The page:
So Evil Stalks the Night-Revised Author’s Edition (http://damnationbooks.com/people.php?author=79 ) republished by Damnation Books/Eternal Press will be out again for the first time in nearly thirty years on June 1, 2012, and I hope it’s a better book than it was in 1984. It should be…I’ve had over thirty more years of life and experiences to help make it so.
Written this 1st day of June, 2012 by the author Kathryn Meyer Griffith
A writer for over 40 years I’ve had 14 novels, 1 novella and 7 short stories published with Zebra Books, Leisure Books, Avalon Books, the Wild Rose Press, Damnation Books and Eternal Press since 1984. And my romantic end-of-the-world horror novel THE LAST VAMPIRE-Revised Author’s Edition was a 2012 EPIC EBOOK AWARDS FINALIST NOMINEE.
My books(all out again from Damnation Books http://damnationbooks.com/people.php?author=79 and Eternal Press http://www.eternalpress.biz/people.php?author=422): Evil Stalks the Night, The Heart of the Rose, Blood Forge, Vampire Blood, The Last Vampire, Witches, The Nameless One short story, The Calling, Scraps of Paper, All Things Slip Away, Egyptian Heart, Winter’s Journey, The Ice Bridge, Don’t Look Back, Agnes novella, In This House short story, BEFORE THE END: A Time of Demons, The Woman in Crimson, The Guide to Writing Paranormal Fiction: Volume 1 (I did the Introduction) ***
You can keep up with me on my Facebook page, https://www.facebook.com/profile.php?id=1019954486, my Author’s Den www.authorsden.com/kathrynmeyergriffith or my My Space www.myspace.com/kathrynmeyergriffith
From the stories of Hades and the Underworld to Persephone and Zeus.
Thousands of years ago brilliant minds like Homer and Plutarch told and wrote the tales of characters like Zeus, Hades and Persephone. The stories ranged in theme, moral and purpose, but had such far-reaching, universal appeal, many of the motifs can still be found in the literary works of today. At its core, mythology served as a way for humans to analyze both themselves and life as a whole—something people still do—either independently or in classes— to this day.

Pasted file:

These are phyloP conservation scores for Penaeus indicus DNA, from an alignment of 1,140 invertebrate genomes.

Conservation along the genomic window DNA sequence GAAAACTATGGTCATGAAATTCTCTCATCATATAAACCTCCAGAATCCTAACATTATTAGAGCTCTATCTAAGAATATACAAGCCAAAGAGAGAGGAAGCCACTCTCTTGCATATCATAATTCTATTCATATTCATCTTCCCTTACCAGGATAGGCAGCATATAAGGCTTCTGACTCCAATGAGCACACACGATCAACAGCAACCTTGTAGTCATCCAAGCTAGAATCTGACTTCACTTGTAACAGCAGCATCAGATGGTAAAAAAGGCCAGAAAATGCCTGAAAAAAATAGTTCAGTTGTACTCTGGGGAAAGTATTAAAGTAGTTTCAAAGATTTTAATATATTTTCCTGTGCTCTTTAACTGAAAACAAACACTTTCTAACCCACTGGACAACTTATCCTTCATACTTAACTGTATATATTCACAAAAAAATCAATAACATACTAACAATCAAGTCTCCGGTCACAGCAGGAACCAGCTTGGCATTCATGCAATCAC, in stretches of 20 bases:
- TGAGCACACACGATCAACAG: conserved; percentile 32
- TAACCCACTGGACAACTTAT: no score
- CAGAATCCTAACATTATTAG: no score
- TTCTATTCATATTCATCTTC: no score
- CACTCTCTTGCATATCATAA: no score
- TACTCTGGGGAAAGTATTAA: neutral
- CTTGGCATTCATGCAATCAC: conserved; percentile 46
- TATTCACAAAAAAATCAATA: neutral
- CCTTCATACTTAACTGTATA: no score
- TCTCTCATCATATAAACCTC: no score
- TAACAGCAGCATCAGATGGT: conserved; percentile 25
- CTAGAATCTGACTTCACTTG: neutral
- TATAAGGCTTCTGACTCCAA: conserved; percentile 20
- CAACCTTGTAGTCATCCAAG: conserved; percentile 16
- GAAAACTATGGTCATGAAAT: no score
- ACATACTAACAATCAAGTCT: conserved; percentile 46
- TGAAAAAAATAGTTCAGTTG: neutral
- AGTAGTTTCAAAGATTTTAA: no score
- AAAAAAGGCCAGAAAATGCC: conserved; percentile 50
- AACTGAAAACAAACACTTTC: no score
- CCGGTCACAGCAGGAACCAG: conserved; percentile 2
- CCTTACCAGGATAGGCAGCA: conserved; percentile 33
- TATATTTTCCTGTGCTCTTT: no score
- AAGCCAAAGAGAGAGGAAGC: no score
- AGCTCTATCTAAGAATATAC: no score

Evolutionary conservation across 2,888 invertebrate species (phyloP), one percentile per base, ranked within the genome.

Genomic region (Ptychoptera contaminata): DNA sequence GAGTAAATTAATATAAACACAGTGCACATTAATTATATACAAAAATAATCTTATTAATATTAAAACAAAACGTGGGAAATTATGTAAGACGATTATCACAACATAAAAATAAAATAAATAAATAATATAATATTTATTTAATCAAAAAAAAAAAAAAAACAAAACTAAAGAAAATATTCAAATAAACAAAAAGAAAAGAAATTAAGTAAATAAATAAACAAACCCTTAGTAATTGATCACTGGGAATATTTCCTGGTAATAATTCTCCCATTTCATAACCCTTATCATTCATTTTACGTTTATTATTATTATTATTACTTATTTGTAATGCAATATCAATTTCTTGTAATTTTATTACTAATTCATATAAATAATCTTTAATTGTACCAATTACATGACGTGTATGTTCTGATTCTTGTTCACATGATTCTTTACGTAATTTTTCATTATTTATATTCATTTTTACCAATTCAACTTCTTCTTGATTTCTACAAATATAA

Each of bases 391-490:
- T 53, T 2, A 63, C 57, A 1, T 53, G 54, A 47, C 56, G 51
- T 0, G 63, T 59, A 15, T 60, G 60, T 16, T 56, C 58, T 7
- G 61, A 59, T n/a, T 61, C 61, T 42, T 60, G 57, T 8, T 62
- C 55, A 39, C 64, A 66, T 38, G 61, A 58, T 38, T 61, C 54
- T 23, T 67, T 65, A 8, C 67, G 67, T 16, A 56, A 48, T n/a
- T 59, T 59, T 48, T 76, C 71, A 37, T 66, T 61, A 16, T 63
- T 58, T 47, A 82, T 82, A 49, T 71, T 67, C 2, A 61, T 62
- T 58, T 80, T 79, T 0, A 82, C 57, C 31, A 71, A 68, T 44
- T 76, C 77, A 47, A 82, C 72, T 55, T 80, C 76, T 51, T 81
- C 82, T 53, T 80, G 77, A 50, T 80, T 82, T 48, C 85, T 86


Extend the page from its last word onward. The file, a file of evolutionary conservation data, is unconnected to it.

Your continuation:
Humans seem to have this innate desire to make sense of their existence and the world around them, and that is reflected in the arts such as writing, music and dance. That being said, it comes as no surprise to me that several contemporary teen fiction/young adult novels mirror these thoughts and ideals. Below are just some titles to consider if you are looking for some added mythological context. Many of them use the myths and characters in modern settings, which eloquently displays their timeless relevance.
Centered around middle-schooler Iris Greenworld, this book by Sarah Deming puts ancient Greek gods and goddesses like Dionysus, Aphrodite and more in modern day Pennsylvania and New Jersey. Throughout the novel, Iris learns some lessons in self-confidence and strength, while also instilling some morals of her own onto the gods and goddesses. She also learns of various myths. It’s a great take on a traditional coming of age novel as it has an element of escapism I think many adolescents crave, while giving a cool, relevant history/culture lesson all at the same time.